8. ^ a b Mason, Marilyn (1 August 2004). "Suffer Little Children". New Internationalist. Archived from the original on 30 September 2007. Retrieved 2 June 2007.
  9. ^ Sheridan, Anne (8 September 2006). "Wogan's message to city". Limerick Leader. Archived from the original on 28 September 2007. Retrieved 24 May 2007.
  10. ^ "Terry Wogan: You Ask The Questions". The Independent. London. 24 June 2004. Archived from the original on 26 December 2015. Retrieved 13 March 2010.
  11. ^ Ingoldsby, Padraig. "List of Old Belvederians who have been honoured as Knights of the realm". Belvedere College. Archived from the original on 28 September 2007. Retrieved 24 May 2007.
  12. ^ Roper, Kerri-Ann (9 February 2016). "David Attenborough 'rebuffed' Terry Wogan's BBC presenter job application because they had an Irish announcer". Irish Independent. Retrieved 8 March 2022.
  13. ^ a b "Terry's Top Ten Triumphs!". UKTV Gold. Archived from the original on 31 December 2006. Retrieved 19 May 2007.
  14. ^ Reynolds, Gillian (7 September 2009), "Wogan leaves his Radio 2 breakfast show", The Daily Telegraph, archived from the original on 8 February 2016
  15. ^ "Welcome to the BBC Genome Project". BBC Genome. Archived from the original on 10 August 2015. Retrieved 13 August 2015.
  16. ^ "Paul Walters". BBC Radio 2. Archived from the original on 28 March 2015. Retrieved 2 February 2016.
  17. ^ Wogan, Terry (2009), Where Was I?!: The World According to Wogan, Orion, p. 185, ISBN 978-1409111337
  18. ^ "Eva Cassidy: Bitter-sweet songbird". BBC News. 3 March 2001. Archived from the original on 26 November 2006. Retrieved 31 January 2016.
  19. ^ "Terry's Podcast". BBC Radio 2. Archived from the original on 23 March 2007. Retrieved 24 May 2007.
  20. ^ Barfe, Louis (7 February 2016). "Farewell, Terry: The genial face of the BBC". Express.co.uk. Retrieved 4 February 2019.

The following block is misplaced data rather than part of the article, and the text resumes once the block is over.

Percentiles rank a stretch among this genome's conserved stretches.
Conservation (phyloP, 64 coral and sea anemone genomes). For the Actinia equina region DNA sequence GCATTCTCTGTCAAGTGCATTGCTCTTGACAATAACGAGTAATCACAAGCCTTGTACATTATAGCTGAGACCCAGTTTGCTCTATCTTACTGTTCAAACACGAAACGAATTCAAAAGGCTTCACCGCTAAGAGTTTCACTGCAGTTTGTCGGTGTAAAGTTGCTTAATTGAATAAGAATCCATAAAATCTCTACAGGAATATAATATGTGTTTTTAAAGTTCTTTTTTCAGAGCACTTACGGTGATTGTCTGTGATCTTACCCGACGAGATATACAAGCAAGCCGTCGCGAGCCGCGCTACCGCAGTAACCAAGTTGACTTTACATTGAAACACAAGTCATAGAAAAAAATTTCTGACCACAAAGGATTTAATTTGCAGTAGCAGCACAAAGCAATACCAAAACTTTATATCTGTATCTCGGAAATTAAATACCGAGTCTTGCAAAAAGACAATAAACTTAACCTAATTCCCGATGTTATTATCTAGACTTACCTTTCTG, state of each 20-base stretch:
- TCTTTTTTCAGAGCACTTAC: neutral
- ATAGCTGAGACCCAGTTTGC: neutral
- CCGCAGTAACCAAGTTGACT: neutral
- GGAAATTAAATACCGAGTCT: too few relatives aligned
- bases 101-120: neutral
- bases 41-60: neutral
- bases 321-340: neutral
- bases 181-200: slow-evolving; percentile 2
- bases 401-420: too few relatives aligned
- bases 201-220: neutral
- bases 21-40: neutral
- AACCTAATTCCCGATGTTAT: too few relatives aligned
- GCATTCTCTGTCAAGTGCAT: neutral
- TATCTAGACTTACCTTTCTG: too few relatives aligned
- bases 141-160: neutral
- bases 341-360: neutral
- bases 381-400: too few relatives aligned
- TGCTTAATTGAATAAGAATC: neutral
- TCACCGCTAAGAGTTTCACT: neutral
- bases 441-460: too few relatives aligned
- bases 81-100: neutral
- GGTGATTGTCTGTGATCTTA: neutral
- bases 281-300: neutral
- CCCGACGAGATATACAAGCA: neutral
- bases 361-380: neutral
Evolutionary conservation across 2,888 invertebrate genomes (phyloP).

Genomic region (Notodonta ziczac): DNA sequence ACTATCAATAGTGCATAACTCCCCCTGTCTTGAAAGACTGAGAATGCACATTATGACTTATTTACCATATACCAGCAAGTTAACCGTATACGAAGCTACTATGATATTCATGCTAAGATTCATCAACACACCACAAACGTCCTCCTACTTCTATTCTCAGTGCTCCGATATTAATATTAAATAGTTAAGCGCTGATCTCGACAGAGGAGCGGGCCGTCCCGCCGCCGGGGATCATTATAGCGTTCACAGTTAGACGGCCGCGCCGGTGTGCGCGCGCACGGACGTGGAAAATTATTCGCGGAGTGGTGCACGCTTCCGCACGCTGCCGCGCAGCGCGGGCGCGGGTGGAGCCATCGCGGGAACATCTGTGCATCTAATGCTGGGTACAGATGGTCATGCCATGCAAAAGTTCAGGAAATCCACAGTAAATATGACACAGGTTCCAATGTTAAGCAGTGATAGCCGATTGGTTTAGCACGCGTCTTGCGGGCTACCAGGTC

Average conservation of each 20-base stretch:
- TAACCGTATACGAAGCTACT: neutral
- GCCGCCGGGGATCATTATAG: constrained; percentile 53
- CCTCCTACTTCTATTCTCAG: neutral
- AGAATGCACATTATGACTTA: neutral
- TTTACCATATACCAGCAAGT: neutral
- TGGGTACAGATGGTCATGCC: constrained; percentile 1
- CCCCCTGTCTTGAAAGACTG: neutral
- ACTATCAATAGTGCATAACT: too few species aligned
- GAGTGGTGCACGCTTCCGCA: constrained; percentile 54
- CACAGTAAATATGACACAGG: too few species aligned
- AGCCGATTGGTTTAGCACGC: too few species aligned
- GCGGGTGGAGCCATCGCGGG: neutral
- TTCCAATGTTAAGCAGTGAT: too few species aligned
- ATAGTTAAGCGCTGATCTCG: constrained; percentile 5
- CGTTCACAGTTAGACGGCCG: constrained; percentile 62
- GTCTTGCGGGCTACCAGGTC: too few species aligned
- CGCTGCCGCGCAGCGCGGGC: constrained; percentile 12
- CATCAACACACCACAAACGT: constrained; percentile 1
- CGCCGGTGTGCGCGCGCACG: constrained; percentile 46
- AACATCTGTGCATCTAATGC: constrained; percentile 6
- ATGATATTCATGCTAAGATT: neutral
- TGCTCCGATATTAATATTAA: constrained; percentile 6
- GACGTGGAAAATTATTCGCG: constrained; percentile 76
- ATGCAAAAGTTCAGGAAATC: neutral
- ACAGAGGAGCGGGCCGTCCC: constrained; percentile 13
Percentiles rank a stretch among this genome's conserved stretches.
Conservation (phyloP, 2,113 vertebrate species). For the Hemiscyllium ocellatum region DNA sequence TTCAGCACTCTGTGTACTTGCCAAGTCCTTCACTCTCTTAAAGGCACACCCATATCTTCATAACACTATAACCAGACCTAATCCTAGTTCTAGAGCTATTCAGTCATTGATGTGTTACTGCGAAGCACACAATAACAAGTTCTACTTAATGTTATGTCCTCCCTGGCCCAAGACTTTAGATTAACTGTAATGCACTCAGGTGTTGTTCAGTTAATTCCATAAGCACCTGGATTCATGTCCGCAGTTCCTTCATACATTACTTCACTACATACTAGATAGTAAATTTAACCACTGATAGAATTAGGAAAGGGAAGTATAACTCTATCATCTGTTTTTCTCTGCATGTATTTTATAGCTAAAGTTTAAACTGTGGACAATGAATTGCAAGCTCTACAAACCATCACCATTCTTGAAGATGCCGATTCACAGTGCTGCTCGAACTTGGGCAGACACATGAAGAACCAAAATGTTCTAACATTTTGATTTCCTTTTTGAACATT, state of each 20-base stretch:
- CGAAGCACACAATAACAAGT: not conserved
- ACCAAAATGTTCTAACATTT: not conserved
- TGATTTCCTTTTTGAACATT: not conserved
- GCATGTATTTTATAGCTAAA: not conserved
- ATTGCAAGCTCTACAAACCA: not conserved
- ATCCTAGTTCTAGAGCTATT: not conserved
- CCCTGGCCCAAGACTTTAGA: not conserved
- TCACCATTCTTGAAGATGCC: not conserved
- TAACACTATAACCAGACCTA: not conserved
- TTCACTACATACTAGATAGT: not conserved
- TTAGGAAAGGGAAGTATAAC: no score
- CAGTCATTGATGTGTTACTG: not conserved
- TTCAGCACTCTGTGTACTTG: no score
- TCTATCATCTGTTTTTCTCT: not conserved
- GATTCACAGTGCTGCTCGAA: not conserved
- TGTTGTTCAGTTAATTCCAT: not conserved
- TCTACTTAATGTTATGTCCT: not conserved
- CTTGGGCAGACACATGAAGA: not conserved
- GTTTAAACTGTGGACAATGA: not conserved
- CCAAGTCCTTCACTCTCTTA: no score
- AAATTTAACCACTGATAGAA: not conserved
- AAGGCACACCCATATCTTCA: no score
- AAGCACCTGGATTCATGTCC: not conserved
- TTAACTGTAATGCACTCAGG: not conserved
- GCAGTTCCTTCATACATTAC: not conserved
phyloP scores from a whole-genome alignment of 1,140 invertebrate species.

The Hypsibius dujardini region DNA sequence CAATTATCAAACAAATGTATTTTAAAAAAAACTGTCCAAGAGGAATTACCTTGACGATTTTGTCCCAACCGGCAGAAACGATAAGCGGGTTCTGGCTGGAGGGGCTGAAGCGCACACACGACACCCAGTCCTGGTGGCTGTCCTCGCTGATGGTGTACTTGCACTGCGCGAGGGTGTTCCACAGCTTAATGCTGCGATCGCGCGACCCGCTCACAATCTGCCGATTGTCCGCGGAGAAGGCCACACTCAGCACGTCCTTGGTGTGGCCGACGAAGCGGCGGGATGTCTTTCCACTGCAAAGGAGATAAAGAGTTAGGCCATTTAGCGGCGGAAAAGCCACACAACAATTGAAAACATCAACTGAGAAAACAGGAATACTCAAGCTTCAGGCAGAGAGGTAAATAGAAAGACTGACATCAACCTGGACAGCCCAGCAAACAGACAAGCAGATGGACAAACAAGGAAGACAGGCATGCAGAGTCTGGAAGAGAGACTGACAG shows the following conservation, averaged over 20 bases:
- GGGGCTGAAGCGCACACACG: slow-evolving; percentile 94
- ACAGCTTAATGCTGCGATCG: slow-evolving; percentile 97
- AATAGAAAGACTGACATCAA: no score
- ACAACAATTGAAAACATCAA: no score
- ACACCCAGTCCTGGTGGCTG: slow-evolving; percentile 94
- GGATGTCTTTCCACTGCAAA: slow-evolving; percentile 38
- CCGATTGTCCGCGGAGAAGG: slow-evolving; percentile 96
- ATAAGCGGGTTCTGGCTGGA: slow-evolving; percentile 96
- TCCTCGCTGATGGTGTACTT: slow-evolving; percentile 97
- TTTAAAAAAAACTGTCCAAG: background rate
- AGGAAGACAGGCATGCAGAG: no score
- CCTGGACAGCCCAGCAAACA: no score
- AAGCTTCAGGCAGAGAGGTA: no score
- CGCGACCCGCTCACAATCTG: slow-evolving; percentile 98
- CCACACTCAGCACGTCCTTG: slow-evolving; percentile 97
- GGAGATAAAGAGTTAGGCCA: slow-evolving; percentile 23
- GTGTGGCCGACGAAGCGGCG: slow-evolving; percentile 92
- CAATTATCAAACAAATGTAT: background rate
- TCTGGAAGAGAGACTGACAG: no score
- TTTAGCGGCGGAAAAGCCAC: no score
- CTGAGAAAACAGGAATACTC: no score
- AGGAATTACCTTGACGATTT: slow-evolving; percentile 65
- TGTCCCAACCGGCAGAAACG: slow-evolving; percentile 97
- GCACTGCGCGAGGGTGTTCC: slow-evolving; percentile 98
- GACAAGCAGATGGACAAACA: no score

21. ^ Stanford, Peter (1 February 2016). "Why fans of Sir Terry Wogan like me will always be proud to be a TOG". The Daily Telegraph. Archived from the original on 5 June 2016.
  22. ^ "VATwise" (PDF). 2007. Archived from the original (PDF) on 28 September 2007. Retrieved 1 October 2007.
  23. ^ "Wogan show draws record numbers". BBC News. 27 January 2005.
  24. ^ Singh, Anita (1 May 2008). "Terry Wogan beats Chris Moyles in radio ratings". The Daily Telegraph. Archived from the original on 24 March 2017. Retrieved 12 March 2022.
  25. ^ Davies, Hugh (19 April 2006). "Wogan is number one in BBC radio rich list". The Daily Telegraph. London. Archived from the original on 11 March 2007. Retrieved 24 May 2007.
  26. ^ O'Carroll, Lisa, Deans, Jason, and Day, Julia (23 May 2005). "TV stars: why we crossed BBC picket line". The Guardian. London. Archived from the original on 14 October 2007. Retrieved 24 May 2007.{{cite news}}: CS1 maint: multiple names: authors list (link)
  27. ^ "Fire alarm forces Wogan off air". BBC News. 16 February 2007. Archived from the original on 6 March 2007. Retrieved 2 June 2007.
  28. ^ "Sir Terry to leave breakfast show". BBC News. 7 September 2009. Retrieved 7 September 2009.
  29. ^ "Sir Terry Wogan bids farewell to show". BBC News. 18 December 2009. Archived from the original on 24 December 2009. Retrieved 18 December 2009.
  30. ^ "Sir Terry Wogan to launch brand new Sunday programme on Radio 2 in 2010". BBC Press Office. 16 October 2009. Archived from the original on 12 December 2009.
  31. ^ "Terry Wogan Tributes". BBC Press Office. BBC. Archived from the original on 1 February 2016. Retrieved 31 January 2016.
  32. ^ "Do you remember... Birmingham 1998?". eurovision.tv. European Broadcasting Union. 26 December 2008. Retrieved 18 April 2019.
  33. ^ O'Connor, John Kennedy: The Eurovision Song Contest – The Official History, Carlton Books UK, 2007 ISBN 978-1-84442-994-3
  34. ^ Conversion of The Euro sceptics Archived 27 August 2014 at the Wayback Machine, Music Week, 26 January 2008